As the polythene industry and the Central Environmental Authority (CEA) battle over when the plastic bag ban will come into effect and its related details, what has become urgent is for a stronger policy discourse on the many ramifications of this step.
Understandably the polythene ban has been hailed by the public as essential to reducing waste. Sri Lanka has undergone much soul-searching over the last few months following the tragic collapse of the Meethotamulla garbage mountain that left around 20 people dead. The adverse impact of plastic bags are undeniable: when they’re not piling up in landfills, they’re blocking drains, littering streets, getting stuck in trees and poisoning wildlife. Banning bags would stop this at the source.
However, when it comes to climate change and carbon footprints the benefit of paper over plastic is not quite so clear cut. One of the most comprehensive research papers on the environmental impact of bags, published in 2007 by an Australian state government agency, found that paper bags have a higher carbon footprint than plastic. That’s primarily because more energy is required to produce and transport paper bags.
As cities in America and elsewhere have discovered after spearheading polythene bag bans, the increase in paper bags is not necessarily better because they typically have a larger carbon footprint than polythene bags and are commonly used only once. Cities such as New York therefore treat plastic and paper bags with the same restrictions and encourage the use of recycled paper bags that are then promoted to poorer communities.
Proponents of the paper bag argue that paper is biodegradable even if it comes with a higher carbon footprint, as it does not poison wildlife and leave toxic residue in the environment.
Even the use of cotton bags is not without controversy as experts point out that the fertiliser, labour and water used for growing cotton gives it a higher carbon footprint. Only 2.4% of the world’s cropland is planted with cotton, yet it accounts for 24% of the global market for insecticides and 11% for pesticides, according to the World Wildlife Fund. A pound of cotton requires more than 5,000 gallons of water on average, a thirst far greater than that of any vegetable and even most meats. And cotton, unlike paper, is not currently recycled in most places.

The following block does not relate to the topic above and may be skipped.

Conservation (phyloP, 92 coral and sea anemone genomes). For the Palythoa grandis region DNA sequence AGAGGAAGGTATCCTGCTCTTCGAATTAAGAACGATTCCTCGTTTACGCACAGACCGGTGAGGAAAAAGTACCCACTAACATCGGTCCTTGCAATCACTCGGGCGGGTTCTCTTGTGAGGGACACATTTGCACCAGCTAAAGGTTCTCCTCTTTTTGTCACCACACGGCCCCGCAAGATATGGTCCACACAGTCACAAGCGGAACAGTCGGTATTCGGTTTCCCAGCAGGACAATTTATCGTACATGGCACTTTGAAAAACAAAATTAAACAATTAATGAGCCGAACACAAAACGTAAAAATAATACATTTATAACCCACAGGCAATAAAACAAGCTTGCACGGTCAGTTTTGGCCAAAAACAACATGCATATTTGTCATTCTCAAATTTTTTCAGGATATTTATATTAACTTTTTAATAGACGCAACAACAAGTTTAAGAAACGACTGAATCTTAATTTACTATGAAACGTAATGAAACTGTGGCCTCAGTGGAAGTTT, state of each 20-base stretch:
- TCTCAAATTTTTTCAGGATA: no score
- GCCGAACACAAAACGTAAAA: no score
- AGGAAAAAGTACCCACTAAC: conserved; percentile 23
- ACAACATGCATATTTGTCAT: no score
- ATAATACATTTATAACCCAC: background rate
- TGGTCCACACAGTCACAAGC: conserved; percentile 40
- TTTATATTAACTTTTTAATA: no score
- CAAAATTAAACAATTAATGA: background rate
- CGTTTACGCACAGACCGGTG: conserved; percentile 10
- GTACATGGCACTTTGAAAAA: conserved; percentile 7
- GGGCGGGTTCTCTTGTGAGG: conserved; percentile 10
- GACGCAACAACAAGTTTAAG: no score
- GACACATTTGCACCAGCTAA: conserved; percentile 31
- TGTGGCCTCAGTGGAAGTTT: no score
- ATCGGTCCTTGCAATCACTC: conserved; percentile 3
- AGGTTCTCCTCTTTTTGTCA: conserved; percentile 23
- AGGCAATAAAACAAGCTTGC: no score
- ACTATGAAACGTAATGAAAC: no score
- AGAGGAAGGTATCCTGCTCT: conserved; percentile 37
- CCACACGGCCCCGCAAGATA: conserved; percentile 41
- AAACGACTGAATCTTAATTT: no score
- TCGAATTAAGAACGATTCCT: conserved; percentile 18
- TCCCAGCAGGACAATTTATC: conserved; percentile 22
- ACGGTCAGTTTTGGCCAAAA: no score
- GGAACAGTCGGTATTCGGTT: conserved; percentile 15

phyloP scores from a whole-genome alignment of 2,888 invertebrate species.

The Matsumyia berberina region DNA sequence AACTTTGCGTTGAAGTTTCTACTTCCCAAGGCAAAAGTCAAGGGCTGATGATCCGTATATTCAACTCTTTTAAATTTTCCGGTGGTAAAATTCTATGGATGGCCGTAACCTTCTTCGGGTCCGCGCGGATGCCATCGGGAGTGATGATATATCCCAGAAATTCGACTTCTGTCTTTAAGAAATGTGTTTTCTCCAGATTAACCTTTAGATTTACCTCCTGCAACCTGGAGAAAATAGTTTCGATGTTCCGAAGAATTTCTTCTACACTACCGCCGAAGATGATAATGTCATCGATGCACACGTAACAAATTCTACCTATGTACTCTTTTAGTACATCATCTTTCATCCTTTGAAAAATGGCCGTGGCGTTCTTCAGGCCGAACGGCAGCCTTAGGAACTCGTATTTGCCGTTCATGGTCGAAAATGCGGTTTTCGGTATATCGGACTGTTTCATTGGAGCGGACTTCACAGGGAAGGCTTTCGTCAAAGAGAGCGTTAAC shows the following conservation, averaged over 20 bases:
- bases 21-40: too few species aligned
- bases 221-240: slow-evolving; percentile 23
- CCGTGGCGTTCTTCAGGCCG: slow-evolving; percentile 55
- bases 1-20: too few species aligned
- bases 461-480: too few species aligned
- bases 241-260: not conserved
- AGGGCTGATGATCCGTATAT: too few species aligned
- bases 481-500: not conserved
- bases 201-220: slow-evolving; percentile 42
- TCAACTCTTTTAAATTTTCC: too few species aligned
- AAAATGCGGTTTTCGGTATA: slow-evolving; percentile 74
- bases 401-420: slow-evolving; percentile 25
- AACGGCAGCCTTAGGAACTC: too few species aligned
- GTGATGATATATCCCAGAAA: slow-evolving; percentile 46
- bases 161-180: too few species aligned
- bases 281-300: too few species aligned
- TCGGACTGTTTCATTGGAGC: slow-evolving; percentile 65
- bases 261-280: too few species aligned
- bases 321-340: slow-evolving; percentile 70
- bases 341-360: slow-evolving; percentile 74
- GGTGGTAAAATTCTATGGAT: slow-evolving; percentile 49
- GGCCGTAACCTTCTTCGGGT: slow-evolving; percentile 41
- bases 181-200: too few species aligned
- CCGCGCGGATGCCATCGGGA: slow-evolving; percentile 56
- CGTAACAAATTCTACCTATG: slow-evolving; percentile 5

In fact another Australian study suggests the most environmentally sensible bag might actually be from recycled plastic and not paper. But energy, consumption patterns and pollution are among dozens of variables that change from country to country or even cities, making it impossible for one standard to be set. It only underscores how complex the issue of garbage really is and how much more research, data and scientific decision-making is needed by policymakers.
It is true that Sri Lanka is desperate to address its waste problem but clearly there are no quick fixes. Policies are needed to establish zero waste shops, reduce wastage, encourage reuse and build local recycling facilities so consumers can have diverse options. A public and private program to retrain and retool workers in the polythene industry would also be timely as they would be able to find alternative employment.
Dealing with Sri Lanka’s garbage problem needs a multipronged and multilayered range of solutions over a long period of time. It cannot be bagged in one go.